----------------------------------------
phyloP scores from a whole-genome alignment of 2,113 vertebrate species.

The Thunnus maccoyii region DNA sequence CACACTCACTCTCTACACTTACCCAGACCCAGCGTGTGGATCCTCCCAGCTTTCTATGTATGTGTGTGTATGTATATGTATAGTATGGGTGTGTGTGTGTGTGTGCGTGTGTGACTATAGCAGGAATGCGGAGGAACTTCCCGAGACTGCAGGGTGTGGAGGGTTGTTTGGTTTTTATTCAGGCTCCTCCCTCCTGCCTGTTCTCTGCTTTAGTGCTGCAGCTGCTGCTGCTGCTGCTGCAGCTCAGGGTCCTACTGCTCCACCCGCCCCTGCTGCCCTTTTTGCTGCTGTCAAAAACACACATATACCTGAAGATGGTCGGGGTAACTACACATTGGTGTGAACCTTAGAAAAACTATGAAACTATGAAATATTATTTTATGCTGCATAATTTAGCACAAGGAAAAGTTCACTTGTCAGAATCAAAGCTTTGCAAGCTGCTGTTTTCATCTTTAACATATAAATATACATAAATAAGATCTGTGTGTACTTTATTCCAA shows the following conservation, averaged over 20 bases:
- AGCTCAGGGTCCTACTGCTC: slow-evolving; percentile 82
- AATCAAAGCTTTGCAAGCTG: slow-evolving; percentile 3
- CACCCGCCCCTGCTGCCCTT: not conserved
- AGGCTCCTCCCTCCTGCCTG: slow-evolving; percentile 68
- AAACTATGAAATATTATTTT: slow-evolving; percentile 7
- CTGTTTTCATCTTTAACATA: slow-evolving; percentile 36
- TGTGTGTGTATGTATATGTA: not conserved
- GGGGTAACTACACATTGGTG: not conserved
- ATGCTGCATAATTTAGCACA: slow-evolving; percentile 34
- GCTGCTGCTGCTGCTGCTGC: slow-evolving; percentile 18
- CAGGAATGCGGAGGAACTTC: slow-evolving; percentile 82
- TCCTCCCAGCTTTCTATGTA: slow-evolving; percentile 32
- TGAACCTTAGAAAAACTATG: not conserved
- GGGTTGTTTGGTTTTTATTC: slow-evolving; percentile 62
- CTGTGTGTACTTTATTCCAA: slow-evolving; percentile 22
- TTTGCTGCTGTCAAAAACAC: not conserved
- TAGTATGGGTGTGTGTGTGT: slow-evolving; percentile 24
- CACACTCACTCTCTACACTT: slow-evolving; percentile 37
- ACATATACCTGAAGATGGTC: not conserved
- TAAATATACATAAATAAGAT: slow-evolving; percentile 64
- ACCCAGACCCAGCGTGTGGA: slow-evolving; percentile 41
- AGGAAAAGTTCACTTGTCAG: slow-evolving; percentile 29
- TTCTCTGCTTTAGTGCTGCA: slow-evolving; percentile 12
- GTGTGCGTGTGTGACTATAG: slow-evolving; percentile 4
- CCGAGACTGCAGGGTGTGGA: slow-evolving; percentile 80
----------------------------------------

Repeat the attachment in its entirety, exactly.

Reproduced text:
phyloP scores from a whole-genome alignment of 2,113 vertebrate species.

The Thunnus maccoyii region DNA sequence CACACTCACTCTCTACACTTACCCAGACCCAGCGTGTGGATCCTCCCAGCTTTCTATGTATGTGTGTGTATGTATATGTATAGTATGGGTGTGTGTGTGTGTGTGCGTGTGTGACTATAGCAGGAATGCGGAGGAACTTCCCGAGACTGCAGGGTGTGGAGGGTTGTTTGGTTTTTATTCAGGCTCCTCCCTCCTGCCTGTTCTCTGCTTTAGTGCTGCAGCTGCTGCTGCTGCTGCTGCAGCTCAGGGTCCTACTGCTCCACCCGCCCCTGCTGCCCTTTTTGCTGCTGTCAAAAACACACATATACCTGAAGATGGTCGGGGTAACTACACATTGGTGTGAACCTTAGAAAAACTATGAAACTATGAAATATTATTTTATGCTGCATAATTTAGCACAAGGAAAAGTTCACTTGTCAGAATCAAAGCTTTGCAAGCTGCTGTTTTCATCTTTAACATATAAATATACATAAATAAGATCTGTGTGTACTTTATTCCAA shows the following conservation, averaged over 20 bases:
- AGCTCAGGGTCCTACTGCTC: slow-evolving; percentile 82
- AATCAAAGCTTTGCAAGCTG: slow-evolving; percentile 3
- CACCCGCCCCTGCTGCCCTT: not conserved
- AGGCTCCTCCCTCCTGCCTG: slow-evolving; percentile 68
- AAACTATGAAATATTATTTT: slow-evolving; percentile 7
- CTGTTTTCATCTTTAACATA: slow-evolving; percentile 36
- TGTGTGTGTATGTATATGTA: not conserved
- GGGGTAACTACACATTGGTG: not conserved
- ATGCTGCATAATTTAGCACA: slow-evolving; percentile 34
- GCTGCTGCTGCTGCTGCTGC: slow-evolving; percentile 18
- CAGGAATGCGGAGGAACTTC: slow-evolving; percentile 82
- TCCTCCCAGCTTTCTATGTA: slow-evolving; percentile 32
- TGAACCTTAGAAAAACTATG: not conserved
- GGGTTGTTTGGTTTTTATTC: slow-evolving; percentile 62
- CTGTGTGTACTTTATTCCAA: slow-evolving; percentile 22
- TTTGCTGCTGTCAAAAACAC: not conserved
- TAGTATGGGTGTGTGTGTGT: slow-evolving; percentile 24
- CACACTCACTCTCTACACTT: slow-evolving; percentile 37
- ACATATACCTGAAGATGGTC: not conserved
- TAAATATACATAAATAAGAT: slow-evolving; percentile 64
- ACCCAGACCCAGCGTGTGGA: slow-evolving; percentile 41
- AGGAAAAGTTCACTTGTCAG: slow-evolving; percentile 29
- TTCTCTGCTTTAGTGCTGCA: slow-evolving; percentile 12
- GTGTGCGTGTGTGACTATAG: slow-evolving; percentile 4
- CCGAGACTGCAGGGTGTGGA: slow-evolving; percentile 80